"After this vision which I have recorded," he says, "and having written the words that Love dictated to me, I began to be harassed by many and divers thoughts, by each of which I was sorely tempted; and in especial there were four among them that left me no rest. The first was this—'Certainly the lordship of Love is good, seeing that it diverts the mind from all mean things.' The second was this—'Certainly the lordship of Love is evil, seeing that the more homage his servants pay to him, the more grievous and painful are the torments wherewith he torments them.' The third was this—'The name of Love is so sweet in the hearing, that it would not seem possible for its effects to be other than sweet, seeing the name must needs be like the thing named, as it is written, Nomina sunt consequentiæ rerum (Names are the consequents of things).' And the fourth was this—'The lady whom Love has chosen out to govern thee is not as other ladies, whose hearts are easily moved.' And by each of these thoughts I was so sorely assailed, that I was like unto him who doubteth which path to take, and wishing to go, goeth not."


After this self-conflict—in which, perhaps, we may divine some gleam of enlightenment on the part of the young lover, and of sense that he was spending the sweetness of his life for nought—there occurs one of the few things which can be called an incident in the visionary tale. One of his friends takes him to a place in which there is "a numerous assemblage of gentlewomen." "To what end are we come among these ladies?" Dante inquires. His friend makes a reply, in which the very soul of the troubadour's modification of chivalry seems to breathe,—"To the end that they may be worthily served." Upon which the following strange scene ensues:—


"They were assembled there around a gentlewoman who had that day been wedded; and such being the custom of the city, it was meet that she should be so attended on first taking her seat at table in the mansion of her new spouse: so that I, thinking to please my friend, resolved to stay and join with him in doing suit and service to those ladies. But no sooner had I come to this resolve than I felt a strange tremor in my left side, which spread apace over all my body. Therefore I made a feint of leaning against a painting which covered the wall of the house, and fearing that my emotion might be observed, I raised my eyes, and looking towards the ladies, beheld among them the most gentle Beatrice. Straightway my spirits were so distraught by the vehemence of Love, on finding myself so near that most gentle lady, that nothing remained to me of life but the spirits of vision, and even these were driven forth from their own organs, forasmuch as Love determined to occupy their most honoured place that he might behold that admirable lady. . . . Then many of these ladies, observing my confusion, began to marvel; and they fell to whispering with that sweet lady and making mock of me: whereupon my friend, taken quite aback, and at a loss what to understand, took me by the hand, and leading me aside, asked me what was amiss. Then having rested awhile, and the spirits which had died within me having risen to life again, and those which had been chased away having returned to their abodes, I made answer to my friend,—'I have set my foot in that path of life, to pass beyond which with purpose to return is impossible.' And bidding him farewell, I returned home into the chamber of tears, and there weeping, and blushing as I wept, I said to myself—'If this lady did but know my condition, she would not thus, methinks, make sport of my appearance; rather would she, I believe, be moved to pity.'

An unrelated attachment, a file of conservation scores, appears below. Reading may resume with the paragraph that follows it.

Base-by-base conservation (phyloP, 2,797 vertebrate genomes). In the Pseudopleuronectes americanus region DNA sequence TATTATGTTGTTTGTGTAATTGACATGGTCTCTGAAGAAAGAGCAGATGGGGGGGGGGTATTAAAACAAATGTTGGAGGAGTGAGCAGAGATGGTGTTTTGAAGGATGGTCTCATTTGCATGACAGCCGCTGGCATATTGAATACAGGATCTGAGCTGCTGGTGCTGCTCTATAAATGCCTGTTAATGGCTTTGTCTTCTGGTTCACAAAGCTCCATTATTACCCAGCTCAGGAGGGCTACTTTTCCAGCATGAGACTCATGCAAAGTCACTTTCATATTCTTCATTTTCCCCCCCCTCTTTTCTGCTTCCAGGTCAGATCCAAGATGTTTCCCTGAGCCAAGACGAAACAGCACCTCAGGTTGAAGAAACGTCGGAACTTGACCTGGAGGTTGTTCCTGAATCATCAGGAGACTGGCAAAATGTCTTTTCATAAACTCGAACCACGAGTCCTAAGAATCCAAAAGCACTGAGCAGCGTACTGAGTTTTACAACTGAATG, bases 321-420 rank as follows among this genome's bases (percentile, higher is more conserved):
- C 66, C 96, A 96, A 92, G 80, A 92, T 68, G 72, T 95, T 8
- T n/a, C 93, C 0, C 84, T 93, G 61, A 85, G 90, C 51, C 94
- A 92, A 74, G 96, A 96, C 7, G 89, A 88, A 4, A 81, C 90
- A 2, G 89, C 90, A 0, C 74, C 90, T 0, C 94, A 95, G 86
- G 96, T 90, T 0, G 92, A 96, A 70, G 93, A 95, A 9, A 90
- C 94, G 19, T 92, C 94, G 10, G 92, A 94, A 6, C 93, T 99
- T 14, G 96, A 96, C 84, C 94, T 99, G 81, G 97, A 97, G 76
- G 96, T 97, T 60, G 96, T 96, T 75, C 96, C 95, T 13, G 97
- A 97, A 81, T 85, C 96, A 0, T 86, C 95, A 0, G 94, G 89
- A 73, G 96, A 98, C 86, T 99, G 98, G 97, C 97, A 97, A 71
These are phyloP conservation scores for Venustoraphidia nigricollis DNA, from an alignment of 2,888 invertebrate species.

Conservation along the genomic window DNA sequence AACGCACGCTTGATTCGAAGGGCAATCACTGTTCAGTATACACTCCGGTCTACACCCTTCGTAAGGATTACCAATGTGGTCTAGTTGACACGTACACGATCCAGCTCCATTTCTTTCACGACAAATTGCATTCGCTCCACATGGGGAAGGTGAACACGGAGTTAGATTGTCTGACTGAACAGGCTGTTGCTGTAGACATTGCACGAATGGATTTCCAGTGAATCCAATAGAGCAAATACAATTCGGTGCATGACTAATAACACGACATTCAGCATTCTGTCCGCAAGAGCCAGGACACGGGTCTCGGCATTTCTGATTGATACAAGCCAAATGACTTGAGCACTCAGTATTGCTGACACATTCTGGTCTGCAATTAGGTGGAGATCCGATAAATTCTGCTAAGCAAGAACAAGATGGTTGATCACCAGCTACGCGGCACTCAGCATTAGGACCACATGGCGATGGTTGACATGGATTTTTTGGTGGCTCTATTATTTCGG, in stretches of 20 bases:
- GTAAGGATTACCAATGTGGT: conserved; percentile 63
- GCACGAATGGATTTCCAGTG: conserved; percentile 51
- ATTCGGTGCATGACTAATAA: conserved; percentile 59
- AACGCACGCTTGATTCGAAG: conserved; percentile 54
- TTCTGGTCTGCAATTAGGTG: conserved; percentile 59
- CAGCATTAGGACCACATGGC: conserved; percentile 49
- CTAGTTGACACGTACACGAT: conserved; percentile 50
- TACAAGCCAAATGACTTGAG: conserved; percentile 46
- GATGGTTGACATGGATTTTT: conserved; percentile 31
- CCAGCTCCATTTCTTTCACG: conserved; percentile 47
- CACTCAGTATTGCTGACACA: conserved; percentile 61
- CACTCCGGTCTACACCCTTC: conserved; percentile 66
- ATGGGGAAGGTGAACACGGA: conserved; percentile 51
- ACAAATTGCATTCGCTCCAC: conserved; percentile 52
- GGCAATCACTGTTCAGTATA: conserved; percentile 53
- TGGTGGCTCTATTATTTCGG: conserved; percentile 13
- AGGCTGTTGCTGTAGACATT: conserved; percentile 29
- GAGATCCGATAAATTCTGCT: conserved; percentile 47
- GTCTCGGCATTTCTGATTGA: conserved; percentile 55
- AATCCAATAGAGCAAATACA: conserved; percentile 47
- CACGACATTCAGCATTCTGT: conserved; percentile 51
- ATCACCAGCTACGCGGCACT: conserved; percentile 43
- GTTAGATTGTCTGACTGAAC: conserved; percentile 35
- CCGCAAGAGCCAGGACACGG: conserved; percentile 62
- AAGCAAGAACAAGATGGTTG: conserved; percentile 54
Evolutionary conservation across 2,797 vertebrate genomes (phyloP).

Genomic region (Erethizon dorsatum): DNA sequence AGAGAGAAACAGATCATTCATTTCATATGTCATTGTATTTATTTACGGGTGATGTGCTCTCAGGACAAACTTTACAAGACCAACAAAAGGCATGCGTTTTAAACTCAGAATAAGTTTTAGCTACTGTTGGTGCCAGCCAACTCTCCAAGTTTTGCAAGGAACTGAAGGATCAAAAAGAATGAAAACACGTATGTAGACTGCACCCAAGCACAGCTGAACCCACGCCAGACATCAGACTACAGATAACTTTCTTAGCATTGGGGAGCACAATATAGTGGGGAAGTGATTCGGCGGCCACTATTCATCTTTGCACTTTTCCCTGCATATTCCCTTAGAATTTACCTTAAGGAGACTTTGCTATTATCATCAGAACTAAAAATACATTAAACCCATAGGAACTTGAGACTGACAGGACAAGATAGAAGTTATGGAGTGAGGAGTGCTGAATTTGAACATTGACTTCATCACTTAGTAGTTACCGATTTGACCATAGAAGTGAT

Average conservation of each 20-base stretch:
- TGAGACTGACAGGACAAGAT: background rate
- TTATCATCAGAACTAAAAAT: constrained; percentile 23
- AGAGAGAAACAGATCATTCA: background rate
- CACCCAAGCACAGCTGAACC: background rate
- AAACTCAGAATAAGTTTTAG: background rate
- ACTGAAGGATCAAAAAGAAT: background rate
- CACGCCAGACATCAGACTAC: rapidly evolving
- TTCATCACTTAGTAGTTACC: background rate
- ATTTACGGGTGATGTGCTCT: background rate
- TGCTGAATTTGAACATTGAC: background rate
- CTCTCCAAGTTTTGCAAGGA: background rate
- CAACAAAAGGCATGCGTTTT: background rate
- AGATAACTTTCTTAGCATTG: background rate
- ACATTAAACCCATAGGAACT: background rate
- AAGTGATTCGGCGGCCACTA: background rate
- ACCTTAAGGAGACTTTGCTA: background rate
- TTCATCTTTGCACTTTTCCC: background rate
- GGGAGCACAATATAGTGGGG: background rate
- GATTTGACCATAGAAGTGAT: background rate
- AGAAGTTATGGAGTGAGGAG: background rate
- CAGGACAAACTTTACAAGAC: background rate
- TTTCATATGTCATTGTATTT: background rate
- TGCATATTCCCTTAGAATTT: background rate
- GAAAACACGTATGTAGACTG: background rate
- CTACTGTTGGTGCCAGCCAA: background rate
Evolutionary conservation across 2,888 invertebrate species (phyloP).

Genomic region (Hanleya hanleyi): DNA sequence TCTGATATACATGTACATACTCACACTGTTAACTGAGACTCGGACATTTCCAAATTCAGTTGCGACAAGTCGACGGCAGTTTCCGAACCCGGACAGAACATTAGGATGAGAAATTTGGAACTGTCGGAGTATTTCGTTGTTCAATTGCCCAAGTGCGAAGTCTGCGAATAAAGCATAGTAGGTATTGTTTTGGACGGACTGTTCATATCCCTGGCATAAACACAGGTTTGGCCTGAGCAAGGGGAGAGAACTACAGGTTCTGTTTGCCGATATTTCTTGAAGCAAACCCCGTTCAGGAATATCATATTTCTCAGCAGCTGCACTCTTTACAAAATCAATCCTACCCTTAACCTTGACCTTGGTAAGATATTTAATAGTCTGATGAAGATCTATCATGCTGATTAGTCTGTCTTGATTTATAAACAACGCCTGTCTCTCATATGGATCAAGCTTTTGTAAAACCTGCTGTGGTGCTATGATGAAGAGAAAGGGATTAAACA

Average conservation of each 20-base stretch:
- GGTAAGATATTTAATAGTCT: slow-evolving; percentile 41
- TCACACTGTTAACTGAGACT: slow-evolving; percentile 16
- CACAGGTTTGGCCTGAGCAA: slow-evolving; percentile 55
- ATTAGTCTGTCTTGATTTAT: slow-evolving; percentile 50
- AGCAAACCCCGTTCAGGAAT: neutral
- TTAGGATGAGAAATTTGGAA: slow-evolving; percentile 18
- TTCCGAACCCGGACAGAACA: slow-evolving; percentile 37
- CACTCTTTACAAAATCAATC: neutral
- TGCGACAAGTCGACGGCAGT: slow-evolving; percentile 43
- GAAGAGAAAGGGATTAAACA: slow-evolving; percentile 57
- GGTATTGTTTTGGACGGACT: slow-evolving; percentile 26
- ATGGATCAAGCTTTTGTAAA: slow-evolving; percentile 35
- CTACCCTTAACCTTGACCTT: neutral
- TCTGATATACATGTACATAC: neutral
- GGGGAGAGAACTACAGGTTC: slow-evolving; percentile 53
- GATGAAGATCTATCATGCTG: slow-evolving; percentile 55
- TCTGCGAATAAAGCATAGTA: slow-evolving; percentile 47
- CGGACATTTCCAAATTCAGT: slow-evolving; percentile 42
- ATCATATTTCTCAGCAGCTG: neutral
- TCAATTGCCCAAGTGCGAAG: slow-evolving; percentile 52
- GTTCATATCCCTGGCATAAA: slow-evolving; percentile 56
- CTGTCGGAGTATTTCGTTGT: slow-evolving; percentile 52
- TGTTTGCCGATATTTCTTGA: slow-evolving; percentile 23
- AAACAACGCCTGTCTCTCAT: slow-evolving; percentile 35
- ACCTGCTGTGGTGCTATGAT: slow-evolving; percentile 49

This is supposed by many commentators to refer to the marriage-feast of Beatrice herself; but this seems very improbable, since no friend of Dante's is likely to have led him unawares into the heart of such a merrymaking. Much more likely it would seem that the young poet, suddenly brought into immediate contact with the lady whom he had worshipped afar off, should be rendered speechless by the unsuspected shock of a privilege too much for him, and of which he could take no advantage, surrounded as both were by that bevy of smiling ladies, ready to flout and mock his too great timidity. It is much more reasonable to suppose that the trick played upon him went no further than an innocent conspiracy to introduce him suddenly into the presence of the object of his fanciful adoration. That he should be completely overcome by love and awe and shamefacedness is quite natural, and in keeping with the delicacy of his passion, and especially that any appearance on the part of Beatrice of joining in the laugh against him should have cut him to the quick. When he is back again in the "chamber of tears," he knows very well, poor lover, what to say, and pours forth another sonnet full of impassioned remonstrance:—


*******

"For when Love finds me near thee, he so high
Dominion takes and scornful mastery,
That on my trembling spirits straight he flies,
And some he slays, and some he drives away,
Till he alone remains to gaze on thee.
Thence am I changed into another's guise;
Yet not so changed, but that the pangs with me,
Which tortured so those exiled spirits, stay."

—M.


In the explanation which follows, and which is attached to every sonnet with quaint force and iteration, he thus, with luminous mystical irradiation of commentary, makes clear, or thinks he makes clear, the dimness of the text:—